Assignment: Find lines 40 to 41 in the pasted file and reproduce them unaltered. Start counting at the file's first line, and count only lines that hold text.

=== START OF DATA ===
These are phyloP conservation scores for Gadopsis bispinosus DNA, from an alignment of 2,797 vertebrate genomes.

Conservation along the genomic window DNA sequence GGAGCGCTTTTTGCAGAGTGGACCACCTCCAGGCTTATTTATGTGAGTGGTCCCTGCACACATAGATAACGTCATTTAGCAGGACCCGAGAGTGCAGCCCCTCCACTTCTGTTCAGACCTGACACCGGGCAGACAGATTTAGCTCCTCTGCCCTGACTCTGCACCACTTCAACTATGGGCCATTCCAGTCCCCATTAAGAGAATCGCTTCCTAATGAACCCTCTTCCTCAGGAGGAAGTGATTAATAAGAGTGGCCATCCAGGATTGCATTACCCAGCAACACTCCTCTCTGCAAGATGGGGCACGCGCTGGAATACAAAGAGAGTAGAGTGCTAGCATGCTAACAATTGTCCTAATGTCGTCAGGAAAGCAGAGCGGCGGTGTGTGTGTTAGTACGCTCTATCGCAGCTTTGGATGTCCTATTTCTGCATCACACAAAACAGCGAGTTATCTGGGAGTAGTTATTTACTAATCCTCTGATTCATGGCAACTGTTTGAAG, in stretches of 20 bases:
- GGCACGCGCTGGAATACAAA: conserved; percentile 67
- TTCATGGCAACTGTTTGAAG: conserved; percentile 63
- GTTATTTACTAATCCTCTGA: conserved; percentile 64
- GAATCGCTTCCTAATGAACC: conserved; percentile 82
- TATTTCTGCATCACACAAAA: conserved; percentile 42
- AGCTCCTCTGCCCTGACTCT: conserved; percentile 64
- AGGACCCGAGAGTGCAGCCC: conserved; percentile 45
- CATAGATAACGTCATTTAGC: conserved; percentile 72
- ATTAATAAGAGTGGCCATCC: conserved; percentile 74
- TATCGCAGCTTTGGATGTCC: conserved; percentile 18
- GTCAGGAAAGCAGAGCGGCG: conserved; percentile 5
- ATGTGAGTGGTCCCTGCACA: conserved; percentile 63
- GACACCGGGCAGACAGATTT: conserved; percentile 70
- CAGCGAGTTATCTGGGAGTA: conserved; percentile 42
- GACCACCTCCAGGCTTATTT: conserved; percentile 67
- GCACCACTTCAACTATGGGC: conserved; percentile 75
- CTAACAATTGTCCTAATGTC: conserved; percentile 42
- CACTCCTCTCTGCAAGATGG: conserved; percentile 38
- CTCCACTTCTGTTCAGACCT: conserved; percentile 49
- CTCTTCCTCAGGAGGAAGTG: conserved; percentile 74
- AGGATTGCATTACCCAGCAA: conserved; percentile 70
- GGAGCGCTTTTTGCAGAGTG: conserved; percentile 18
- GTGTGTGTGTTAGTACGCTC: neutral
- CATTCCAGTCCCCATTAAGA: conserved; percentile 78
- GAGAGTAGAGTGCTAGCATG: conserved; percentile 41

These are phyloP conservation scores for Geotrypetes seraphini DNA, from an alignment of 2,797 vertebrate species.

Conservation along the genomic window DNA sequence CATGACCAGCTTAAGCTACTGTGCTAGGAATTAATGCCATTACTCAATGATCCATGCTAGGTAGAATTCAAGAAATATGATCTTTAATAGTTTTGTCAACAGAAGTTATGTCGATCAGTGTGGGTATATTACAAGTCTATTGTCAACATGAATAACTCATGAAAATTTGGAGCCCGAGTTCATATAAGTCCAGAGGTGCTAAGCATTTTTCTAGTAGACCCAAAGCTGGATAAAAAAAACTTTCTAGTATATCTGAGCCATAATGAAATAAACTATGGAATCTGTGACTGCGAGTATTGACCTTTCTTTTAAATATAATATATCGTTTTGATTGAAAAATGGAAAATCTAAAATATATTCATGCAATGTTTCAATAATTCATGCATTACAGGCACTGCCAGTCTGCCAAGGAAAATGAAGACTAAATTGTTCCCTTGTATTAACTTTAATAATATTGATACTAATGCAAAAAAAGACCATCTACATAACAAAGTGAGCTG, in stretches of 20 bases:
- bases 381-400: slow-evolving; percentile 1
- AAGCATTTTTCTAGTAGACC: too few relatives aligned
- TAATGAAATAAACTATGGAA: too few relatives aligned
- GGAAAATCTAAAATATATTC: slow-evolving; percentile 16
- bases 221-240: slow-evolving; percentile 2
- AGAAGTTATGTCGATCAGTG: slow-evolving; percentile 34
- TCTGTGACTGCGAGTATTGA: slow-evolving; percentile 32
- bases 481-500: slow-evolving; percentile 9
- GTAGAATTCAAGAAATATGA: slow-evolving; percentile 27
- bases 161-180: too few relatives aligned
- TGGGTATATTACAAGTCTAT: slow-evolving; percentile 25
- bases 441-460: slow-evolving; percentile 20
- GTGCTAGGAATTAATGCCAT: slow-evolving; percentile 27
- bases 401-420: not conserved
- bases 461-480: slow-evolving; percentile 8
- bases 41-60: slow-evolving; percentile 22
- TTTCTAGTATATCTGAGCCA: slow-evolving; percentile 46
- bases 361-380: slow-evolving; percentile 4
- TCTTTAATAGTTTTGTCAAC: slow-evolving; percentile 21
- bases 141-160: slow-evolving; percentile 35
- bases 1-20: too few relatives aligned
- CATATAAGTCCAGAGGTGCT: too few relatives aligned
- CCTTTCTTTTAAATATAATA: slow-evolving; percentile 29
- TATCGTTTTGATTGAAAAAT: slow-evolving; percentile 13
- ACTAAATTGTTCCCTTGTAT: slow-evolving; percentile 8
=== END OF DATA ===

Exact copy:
- TGGGTATATTACAAGTCTAT: slow-evolving; percentile 25
- bases 441-460: slow-evolving; percentile 20